Category Archives: Web Development

WPPerformanceTester – A WordPress Plugin to Benchmark Server Performance

Everyone who read our most popular blog post, WordPress Hosting Performance Benchmarks may have noticed a new test this year (2015) called WPPerformanceTester. It was something I built during the tests to add a new benchmark to see what the underlying performance of the server the test websites were hosted on. It wasn't hugely meaningful because I had no real basis to compare from except the benchmarks I had just generated. So it really played no role in the actual rankings and outcomes of the testing.

But the vision for it and value has slowly become more apparent. In my testing, Pagely had an unusually slow WordPress benchmark (testing WordPress database functions). It was acknowledged by their team and they have since announced a migration to a newer Amazon technology called Aurora which gave Pagely a 3-4x performance increase.

So without further ado, I'd like to announce WPPerformanceTester is now live on GitHub and licensed under the GPLv3. All problems, errors and issues should be submitted on GitHub.

What Tests Does WPPerformanceTester Run?

  • Math - 100,000 math function tests
  • String Manipulation - 100,000 string manipulation tests
  • Loops - 1,000,000 loop iterations
  • Conditionals - 1,000,000 conditional logic checks
  • MySql (connect, select, version, encode) - basic mysql functions and 1,000,000 ENCODE() iterations
  • $wpdb - 250 insert, select, update and delete operations through $wpdb

Industry Benchmarks

WPPerformanceTester also allows you to see how your server's performance stacks up against our industry benchmark. Our industry benchmark is the average of all submitted test results. After you run WPPerformanceTester, you will have the option to submit the benchmark with or without writing a review of your web host. Please consider submitting without a review so that our benchmark improves. If you feel inclined to write a review, please feel free. They will be published in an upcoming project that ties together many of the projects I've been working on here at Review Signal.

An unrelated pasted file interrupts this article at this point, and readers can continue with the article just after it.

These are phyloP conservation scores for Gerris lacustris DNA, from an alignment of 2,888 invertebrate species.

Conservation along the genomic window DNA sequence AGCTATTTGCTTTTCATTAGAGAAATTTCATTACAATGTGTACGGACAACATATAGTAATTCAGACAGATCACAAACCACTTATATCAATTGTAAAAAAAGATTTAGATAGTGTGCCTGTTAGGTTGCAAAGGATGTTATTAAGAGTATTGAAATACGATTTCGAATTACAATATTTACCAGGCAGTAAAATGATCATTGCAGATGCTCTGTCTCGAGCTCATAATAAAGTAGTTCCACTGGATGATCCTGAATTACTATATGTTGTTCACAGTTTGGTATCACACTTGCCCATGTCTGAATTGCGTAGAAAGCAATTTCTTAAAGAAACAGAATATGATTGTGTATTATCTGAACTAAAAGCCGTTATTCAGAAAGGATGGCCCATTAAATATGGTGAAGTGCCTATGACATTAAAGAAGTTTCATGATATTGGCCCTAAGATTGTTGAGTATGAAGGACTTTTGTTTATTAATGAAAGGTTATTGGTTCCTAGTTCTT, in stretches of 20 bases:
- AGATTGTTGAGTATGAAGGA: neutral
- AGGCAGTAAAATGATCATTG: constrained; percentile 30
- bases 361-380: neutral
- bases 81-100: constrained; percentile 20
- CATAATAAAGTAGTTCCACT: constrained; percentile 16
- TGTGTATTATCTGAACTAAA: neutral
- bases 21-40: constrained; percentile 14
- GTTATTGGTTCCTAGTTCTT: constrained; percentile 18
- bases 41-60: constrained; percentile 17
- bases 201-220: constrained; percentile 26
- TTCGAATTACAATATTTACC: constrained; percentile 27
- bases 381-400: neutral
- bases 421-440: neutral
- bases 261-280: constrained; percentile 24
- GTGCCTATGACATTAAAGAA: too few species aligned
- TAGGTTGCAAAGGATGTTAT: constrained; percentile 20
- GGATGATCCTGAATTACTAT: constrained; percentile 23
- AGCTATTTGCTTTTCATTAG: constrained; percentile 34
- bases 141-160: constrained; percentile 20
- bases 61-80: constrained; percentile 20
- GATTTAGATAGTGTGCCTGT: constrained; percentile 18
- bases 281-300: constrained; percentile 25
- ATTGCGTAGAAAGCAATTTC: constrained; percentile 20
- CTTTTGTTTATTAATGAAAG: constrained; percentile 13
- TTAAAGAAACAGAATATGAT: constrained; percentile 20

Please Note

WPPerformanceTester is a single node testing tool (if you're running a distributed/clustered system it will not give a complete picture, but only of the servers that execution touches.

Furthermore, WPPerformanceTester is not the be-all and end-all of performance testing or web host quality. Our WordPress Hosting Performance Benchmarks performs a variety of tests and that only gives insight into performance. It doesn't look at customer service quality, pricing, and other important dimensions of a good web hosting service.

WPPerformanceTester should be used as one tool in a performance toolbox. I hope it's valuable and helpful, but please keep in mind the larger picture as well. If you care about service quality, we also maintain the largest web hosting review database. My goal is to cover every aspect, and WPPerformanceTester marks a small step in that direction of being able to give consumers a complete picture of web hosting quality in the WordPress space.

Benchmarking Asyncronous PHP vs NodeJS Properly

This article was jointly written by Samuel Reed, a freelance JavaScript developer, and Kevin Ohashi, Founder of Review Signal. NodeJS testing was handled by Samuel Reed and PHP by Kevin Ohashi on the same VPS.

I recently read Phil Sturgeon's Benchmarking Codswallop: NodeJS v PHP and was interested to see that PHP performed pretty well compared to NodeJS once it was run asynchronously.

My first reaction was to share the article with my good friend Samuel Reed who is a JavaScript and NodeJS lover to see what his thoughts were. He instantly wrote back to me "Not that it matters, but that bench was completely broken node-side, we have an absurd connection pooling default."

So we decided to run the test ourselves and he would fix the NodeJS settings. I would follow Phil's instructions for the PHP side as best as possible.

The Server